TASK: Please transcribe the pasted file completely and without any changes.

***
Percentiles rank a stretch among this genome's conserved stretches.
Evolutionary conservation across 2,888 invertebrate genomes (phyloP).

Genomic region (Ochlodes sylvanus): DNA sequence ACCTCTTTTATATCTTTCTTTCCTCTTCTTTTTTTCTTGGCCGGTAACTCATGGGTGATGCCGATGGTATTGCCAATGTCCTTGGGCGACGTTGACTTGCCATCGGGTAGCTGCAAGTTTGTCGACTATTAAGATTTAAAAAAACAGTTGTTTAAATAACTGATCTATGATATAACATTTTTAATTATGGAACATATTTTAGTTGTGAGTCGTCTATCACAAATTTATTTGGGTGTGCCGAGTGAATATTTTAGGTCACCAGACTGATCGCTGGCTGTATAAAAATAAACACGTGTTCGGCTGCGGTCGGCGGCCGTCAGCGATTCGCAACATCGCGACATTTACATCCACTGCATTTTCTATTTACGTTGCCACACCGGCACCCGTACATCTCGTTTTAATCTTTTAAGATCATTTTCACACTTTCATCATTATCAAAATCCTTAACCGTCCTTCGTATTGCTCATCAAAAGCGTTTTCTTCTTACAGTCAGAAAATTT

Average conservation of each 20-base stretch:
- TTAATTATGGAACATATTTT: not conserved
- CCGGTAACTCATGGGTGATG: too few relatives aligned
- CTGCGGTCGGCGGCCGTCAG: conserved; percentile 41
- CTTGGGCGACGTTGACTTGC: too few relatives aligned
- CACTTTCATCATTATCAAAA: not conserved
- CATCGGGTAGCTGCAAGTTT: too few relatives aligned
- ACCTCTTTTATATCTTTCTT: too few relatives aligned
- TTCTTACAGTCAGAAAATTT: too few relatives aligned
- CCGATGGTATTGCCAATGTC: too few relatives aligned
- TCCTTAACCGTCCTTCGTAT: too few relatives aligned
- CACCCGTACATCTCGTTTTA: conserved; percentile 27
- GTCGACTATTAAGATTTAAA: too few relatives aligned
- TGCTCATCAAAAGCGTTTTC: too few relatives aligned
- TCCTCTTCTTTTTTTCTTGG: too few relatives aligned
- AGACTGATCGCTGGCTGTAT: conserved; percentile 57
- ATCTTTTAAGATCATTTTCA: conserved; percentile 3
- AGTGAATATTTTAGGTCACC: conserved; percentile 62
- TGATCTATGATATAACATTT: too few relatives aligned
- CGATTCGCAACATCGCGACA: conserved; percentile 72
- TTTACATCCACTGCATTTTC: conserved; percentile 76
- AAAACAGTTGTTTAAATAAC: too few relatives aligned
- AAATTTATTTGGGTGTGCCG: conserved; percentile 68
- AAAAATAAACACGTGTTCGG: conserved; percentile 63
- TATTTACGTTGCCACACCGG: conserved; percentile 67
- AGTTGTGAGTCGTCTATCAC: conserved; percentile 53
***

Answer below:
Percentiles rank a stretch among this genome's conserved stretches.
Evolutionary conservation across 2,888 invertebrate genomes (phyloP).

Genomic region (Ochlodes sylvanus): DNA sequence ACCTCTTTTATATCTTTCTTTCCTCTTCTTTTTTTCTTGGCCGGTAACTCATGGGTGATGCCGATGGTATTGCCAATGTCCTTGGGCGACGTTGACTTGCCATCGGGTAGCTGCAAGTTTGTCGACTATTAAGATTTAAAAAAACAGTTGTTTAAATAACTGATCTATGATATAACATTTTTAATTATGGAACATATTTTAGTTGTGAGTCGTCTATCACAAATTTATTTGGGTGTGCCGAGTGAATATTTTAGGTCACCAGACTGATCGCTGGCTGTATAAAAATAAACACGTGTTCGGCTGCGGTCGGCGGCCGTCAGCGATTCGCAACATCGCGACATTTACATCCACTGCATTTTCTATTTACGTTGCCACACCGGCACCCGTACATCTCGTTTTAATCTTTTAAGATCATTTTCACACTTTCATCATTATCAAAATCCTTAACCGTCCTTCGTATTGCTCATCAAAAGCGTTTTCTTCTTACAGTCAGAAAATTT

Average conservation of each 20-base stretch:
- TTAATTATGGAACATATTTT: not conserved
- CCGGTAACTCATGGGTGATG: too few relatives aligned
- CTGCGGTCGGCGGCCGTCAG: conserved; percentile 41
- CTTGGGCGACGTTGACTTGC: too few relatives aligned
- CACTTTCATCATTATCAAAA: not conserved
- CATCGGGTAGCTGCAAGTTT: too few relatives aligned
- ACCTCTTTTATATCTTTCTT: too few relatives aligned
- TTCTTACAGTCAGAAAATTT: too few relatives aligned
- CCGATGGTATTGCCAATGTC: too few relatives aligned
- TCCTTAACCGTCCTTCGTAT: too few relatives aligned
- CACCCGTACATCTCGTTTTA: conserved; percentile 27
- GTCGACTATTAAGATTTAAA: too few relatives aligned
- TGCTCATCAAAAGCGTTTTC: too few relatives aligned
- TCCTCTTCTTTTTTTCTTGG: too few relatives aligned
- AGACTGATCGCTGGCTGTAT: conserved; percentile 57
- ATCTTTTAAGATCATTTTCA: conserved; percentile 3
- AGTGAATATTTTAGGTCACC: conserved; percentile 62
- TGATCTATGATATAACATTT: too few relatives aligned
- CGATTCGCAACATCGCGACA: conserved; percentile 72
- TTTACATCCACTGCATTTTC: conserved; percentile 76
- AAAACAGTTGTTTAAATAAC: too few relatives aligned
- AAATTTATTTGGGTGTGCCG: conserved; percentile 68
- AAAAATAAACACGTGTTCGG: conserved; percentile 63
- TATTTACGTTGCCACACCGG: conserved; percentile 67
- AGTTGTGAGTCGTCTATCAC: conserved; percentile 53